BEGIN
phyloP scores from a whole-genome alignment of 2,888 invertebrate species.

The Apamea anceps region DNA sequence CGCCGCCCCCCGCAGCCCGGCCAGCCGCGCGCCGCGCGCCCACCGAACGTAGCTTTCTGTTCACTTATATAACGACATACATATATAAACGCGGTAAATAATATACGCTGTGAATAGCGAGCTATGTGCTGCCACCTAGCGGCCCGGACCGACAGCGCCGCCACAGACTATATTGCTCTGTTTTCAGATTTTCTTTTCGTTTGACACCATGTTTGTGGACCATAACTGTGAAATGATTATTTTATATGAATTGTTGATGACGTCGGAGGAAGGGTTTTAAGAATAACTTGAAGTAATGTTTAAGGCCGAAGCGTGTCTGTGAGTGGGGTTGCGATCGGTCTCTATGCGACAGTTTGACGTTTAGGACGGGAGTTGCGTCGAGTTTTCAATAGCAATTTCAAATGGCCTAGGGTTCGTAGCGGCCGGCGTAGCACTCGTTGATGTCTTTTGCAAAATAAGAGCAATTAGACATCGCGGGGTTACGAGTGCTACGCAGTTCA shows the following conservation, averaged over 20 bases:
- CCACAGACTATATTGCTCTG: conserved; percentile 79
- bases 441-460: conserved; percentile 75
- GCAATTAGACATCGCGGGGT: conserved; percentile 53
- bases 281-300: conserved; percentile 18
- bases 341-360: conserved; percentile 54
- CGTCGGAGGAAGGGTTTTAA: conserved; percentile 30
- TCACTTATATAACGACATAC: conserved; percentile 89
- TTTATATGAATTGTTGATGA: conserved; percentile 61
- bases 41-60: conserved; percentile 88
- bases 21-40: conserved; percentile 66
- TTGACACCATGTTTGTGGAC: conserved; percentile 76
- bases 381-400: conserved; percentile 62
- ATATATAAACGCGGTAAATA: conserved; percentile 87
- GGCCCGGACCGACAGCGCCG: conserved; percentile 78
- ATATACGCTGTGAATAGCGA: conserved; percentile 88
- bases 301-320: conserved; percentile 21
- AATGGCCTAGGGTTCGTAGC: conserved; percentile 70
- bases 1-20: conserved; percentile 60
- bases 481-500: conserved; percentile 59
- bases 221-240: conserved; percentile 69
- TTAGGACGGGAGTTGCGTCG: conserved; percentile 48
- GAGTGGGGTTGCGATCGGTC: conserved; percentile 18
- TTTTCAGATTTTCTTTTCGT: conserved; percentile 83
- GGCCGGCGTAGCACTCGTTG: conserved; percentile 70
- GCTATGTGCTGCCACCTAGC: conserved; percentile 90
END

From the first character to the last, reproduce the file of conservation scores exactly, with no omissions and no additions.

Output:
phyloP scores from a whole-genome alignment of 2,888 invertebrate species.

The Apamea anceps region DNA sequence CGCCGCCCCCCGCAGCCCGGCCAGCCGCGCGCCGCGCGCCCACCGAACGTAGCTTTCTGTTCACTTATATAACGACATACATATATAAACGCGGTAAATAATATACGCTGTGAATAGCGAGCTATGTGCTGCCACCTAGCGGCCCGGACCGACAGCGCCGCCACAGACTATATTGCTCTGTTTTCAGATTTTCTTTTCGTTTGACACCATGTTTGTGGACCATAACTGTGAAATGATTATTTTATATGAATTGTTGATGACGTCGGAGGAAGGGTTTTAAGAATAACTTGAAGTAATGTTTAAGGCCGAAGCGTGTCTGTGAGTGGGGTTGCGATCGGTCTCTATGCGACAGTTTGACGTTTAGGACGGGAGTTGCGTCGAGTTTTCAATAGCAATTTCAAATGGCCTAGGGTTCGTAGCGGCCGGCGTAGCACTCGTTGATGTCTTTTGCAAAATAAGAGCAATTAGACATCGCGGGGTTACGAGTGCTACGCAGTTCA shows the following conservation, averaged over 20 bases:
- CCACAGACTATATTGCTCTG: conserved; percentile 79
- bases 441-460: conserved; percentile 75
- GCAATTAGACATCGCGGGGT: conserved; percentile 53
- bases 281-300: conserved; percentile 18
- bases 341-360: conserved; percentile 54
- CGTCGGAGGAAGGGTTTTAA: conserved; percentile 30
- TCACTTATATAACGACATAC: conserved; percentile 89
- TTTATATGAATTGTTGATGA: conserved; percentile 61
- bases 41-60: conserved; percentile 88
- bases 21-40: conserved; percentile 66
- TTGACACCATGTTTGTGGAC: conserved; percentile 76
- bases 381-400: conserved; percentile 62
- ATATATAAACGCGGTAAATA: conserved; percentile 87
- GGCCCGGACCGACAGCGCCG: conserved; percentile 78
- ATATACGCTGTGAATAGCGA: conserved; percentile 88
- bases 301-320: conserved; percentile 21
- AATGGCCTAGGGTTCGTAGC: conserved; percentile 70
- bases 1-20: conserved; percentile 60
- bases 481-500: conserved; percentile 59
- bases 221-240: conserved; percentile 69
- TTAGGACGGGAGTTGCGTCG: conserved; percentile 48
- GAGTGGGGTTGCGATCGGTC: conserved; percentile 18
- TTTTCAGATTTTCTTTTCGT: conserved; percentile 83
- GGCCGGCGTAGCACTCGTTG: conserved; percentile 70
- GCTATGTGCTGCCACCTAGC: conserved; percentile 90